So, even if you can’t answer all of the questions they are asking, here are some quick tips and ways to help them understand their condition:

Their eczema may never go away, but it can be managed if you understand what the causes are.

Unfortunately, you may have to live with eczema your whole life. But, doctors are understanding more about what causes it every day. This will help us understand your eczema better.

Let them know that you are always there to listen to them, and help answer any questions—even if you need someone else’s help.

I don’t know the answer to that question, but I bet your doctor does. We can ask him at your next appointment.

Explore ways to help them understand their condition in a way that makes sense.

The reason you are itching is because you are kind of stuck in what people call a cycle. It’s like being on a merry-go-round that doesn’t stop.

If your child is struggling with their social situation, help them find a simple way to explain what eczema is and isn’t to their friends and classmates.

It’s a condition called eczema. It is dry, itchy skin, but it's not contagious. You can't catch it from me.

Be Prepared When You Visit Your Child’s Doctor

The first step to managing your child’s eczema is being prepared to talk to their doctor.

These tips can help for a productive discussion with your child’s doctor.

Before

Prepare a list of symptoms most bothersome to them (help younger children with the list).

Discuss the impact of symptoms on your child’s daily activities.

During

When in doubt, ask your questions.

Encourage your child to speak up. Don’t be shy.

Get a next-step plan from their doctor.

After

Implement the plan you, your child, and your doctor created.

Monitor your child’s progress by checking in with them regularly.

How to Talk to Your Teen About Eczema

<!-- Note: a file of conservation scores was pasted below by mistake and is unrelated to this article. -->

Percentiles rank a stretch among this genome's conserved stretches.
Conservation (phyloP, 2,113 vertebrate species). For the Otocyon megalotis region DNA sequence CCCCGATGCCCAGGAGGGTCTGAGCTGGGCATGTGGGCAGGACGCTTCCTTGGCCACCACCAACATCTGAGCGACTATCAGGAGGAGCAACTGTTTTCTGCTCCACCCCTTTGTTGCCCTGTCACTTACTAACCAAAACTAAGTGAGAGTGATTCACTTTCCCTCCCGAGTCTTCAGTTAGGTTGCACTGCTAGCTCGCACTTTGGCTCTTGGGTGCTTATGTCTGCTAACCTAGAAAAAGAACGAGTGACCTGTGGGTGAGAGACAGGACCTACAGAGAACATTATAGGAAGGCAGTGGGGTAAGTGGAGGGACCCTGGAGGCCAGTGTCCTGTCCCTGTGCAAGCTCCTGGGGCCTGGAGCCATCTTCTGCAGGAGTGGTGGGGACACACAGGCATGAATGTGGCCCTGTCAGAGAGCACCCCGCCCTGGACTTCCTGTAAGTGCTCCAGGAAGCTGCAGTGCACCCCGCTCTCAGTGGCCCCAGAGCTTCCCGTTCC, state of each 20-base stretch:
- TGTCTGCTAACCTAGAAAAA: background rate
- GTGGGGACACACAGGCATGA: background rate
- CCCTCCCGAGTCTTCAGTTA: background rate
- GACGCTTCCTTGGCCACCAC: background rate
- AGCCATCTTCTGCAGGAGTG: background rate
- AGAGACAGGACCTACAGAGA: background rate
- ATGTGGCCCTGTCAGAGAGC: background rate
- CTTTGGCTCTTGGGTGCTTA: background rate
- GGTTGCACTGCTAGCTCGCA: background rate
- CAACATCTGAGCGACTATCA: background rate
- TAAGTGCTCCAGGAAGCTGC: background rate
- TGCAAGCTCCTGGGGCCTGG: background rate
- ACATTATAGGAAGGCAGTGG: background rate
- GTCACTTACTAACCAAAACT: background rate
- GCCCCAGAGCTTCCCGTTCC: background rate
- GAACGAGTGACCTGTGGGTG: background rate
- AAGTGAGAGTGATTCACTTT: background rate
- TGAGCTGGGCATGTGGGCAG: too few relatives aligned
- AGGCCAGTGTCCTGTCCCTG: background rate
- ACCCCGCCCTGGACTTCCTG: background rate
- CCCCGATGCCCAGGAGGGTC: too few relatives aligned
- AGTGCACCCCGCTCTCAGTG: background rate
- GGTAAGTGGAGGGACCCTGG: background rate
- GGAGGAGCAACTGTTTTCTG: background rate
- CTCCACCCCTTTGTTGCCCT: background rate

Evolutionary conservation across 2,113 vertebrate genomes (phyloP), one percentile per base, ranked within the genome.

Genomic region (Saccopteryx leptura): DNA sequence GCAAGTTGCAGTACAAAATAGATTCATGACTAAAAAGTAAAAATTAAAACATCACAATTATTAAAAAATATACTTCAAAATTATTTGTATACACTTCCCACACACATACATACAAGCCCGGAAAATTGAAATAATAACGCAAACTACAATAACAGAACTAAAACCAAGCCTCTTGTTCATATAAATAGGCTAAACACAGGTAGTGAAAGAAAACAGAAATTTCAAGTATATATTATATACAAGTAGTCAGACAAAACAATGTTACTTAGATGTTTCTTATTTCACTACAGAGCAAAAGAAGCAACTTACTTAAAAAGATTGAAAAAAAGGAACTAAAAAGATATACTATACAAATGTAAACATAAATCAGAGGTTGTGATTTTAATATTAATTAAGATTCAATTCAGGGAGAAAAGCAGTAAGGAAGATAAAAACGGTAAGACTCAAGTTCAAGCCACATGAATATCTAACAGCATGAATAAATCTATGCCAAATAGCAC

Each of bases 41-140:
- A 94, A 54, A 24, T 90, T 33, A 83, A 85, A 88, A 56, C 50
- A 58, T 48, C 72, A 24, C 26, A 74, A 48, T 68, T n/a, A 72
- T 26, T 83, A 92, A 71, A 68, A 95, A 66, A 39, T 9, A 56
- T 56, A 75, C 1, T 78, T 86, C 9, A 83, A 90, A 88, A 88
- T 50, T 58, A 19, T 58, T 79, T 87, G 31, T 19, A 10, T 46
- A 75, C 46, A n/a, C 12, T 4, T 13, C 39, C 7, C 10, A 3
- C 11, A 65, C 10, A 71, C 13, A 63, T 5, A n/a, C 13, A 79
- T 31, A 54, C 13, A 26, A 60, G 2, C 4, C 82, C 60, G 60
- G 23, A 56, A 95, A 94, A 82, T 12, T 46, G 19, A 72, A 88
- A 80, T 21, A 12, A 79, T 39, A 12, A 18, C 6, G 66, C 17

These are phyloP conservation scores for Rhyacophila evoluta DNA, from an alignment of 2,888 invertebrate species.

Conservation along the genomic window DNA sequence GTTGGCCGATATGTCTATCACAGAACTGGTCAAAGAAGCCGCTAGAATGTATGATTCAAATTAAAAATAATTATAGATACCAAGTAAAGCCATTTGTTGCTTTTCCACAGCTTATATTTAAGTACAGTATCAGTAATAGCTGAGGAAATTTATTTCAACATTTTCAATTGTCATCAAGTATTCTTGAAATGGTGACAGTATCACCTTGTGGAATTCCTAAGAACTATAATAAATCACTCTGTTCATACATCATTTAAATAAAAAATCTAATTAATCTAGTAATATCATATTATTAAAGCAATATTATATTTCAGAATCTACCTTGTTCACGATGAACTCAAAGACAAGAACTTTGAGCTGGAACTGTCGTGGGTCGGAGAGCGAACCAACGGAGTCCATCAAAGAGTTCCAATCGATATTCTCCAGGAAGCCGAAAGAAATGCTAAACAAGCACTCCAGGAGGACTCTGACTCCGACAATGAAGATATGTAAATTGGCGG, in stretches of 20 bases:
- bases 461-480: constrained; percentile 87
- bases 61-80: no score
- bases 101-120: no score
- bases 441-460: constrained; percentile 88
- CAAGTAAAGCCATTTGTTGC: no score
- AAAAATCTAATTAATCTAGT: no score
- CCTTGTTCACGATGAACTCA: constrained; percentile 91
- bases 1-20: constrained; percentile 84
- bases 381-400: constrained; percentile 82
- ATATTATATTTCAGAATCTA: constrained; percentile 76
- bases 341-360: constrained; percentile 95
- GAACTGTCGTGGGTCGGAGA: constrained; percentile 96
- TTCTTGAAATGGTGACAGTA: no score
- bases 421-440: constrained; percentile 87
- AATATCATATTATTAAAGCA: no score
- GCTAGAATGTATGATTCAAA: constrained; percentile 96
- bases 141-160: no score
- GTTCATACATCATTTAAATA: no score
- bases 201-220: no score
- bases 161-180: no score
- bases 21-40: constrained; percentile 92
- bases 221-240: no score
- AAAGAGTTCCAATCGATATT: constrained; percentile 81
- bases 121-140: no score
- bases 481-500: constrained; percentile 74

Do the text conversations feel familiar? It can be hard to find the right time or way to talk to your teen about their eczema.

The topics below are good conversation starters and can help your teen understand an underlying cause of their moderate-to-severe eczema.

Conversation Starter Motivational Checking In
  • You may actually have atopic dermatitis—a chronic form of eczema.
  • The itching and the rashes you keep seeing and feeling are actually caused, in part, by inflammation underneath your skin.
  • Even though your skin looks clear, inflammation may still be present beneath the skin. Your flare-ups could reappear at any time.
  • There’s more understanding about eczema. Thanks to emerging science, there's a better understanding of the disease.
  • We want to help. Being detailed and honest with yourself about your symptoms can help you get the right treatment.

Be Prepared When You Visit Your Child’s Doctor

The first step to managing your child’s eczema is being prepared to talk to their doctor.

These tips can help for a productive discussion with your child’s doctor.

Before

Prepare a list of symptoms most bothersome to them (help younger children with the list).

Discuss the impact of symptoms on your child’s daily activities.

During

When in doubt, ask your questions.

Encourage your child to speak up. Don’t be shy.

Get a next-step plan from their doctor.

After

Implement the plan you, your child, and your doctor created.

Monitor your child’s progress by checking in with them regularly.

Start Managing Your Skin
Connect With a Specialist Who Treats Eczema
Use this tool to easily find a dermatologist or allergist near you who can treat atopic dermatitis.
Sanofi US and Regeneron do not endorse or recommend any particular physician, and search results do not include a comprehensive list of doctors in your area.
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Stay in the Know

While scientists are working hard to develop a deeper understanding of what’s going on underneath the skin, you and your child can get helpful resources, activities, and the latest news and developments.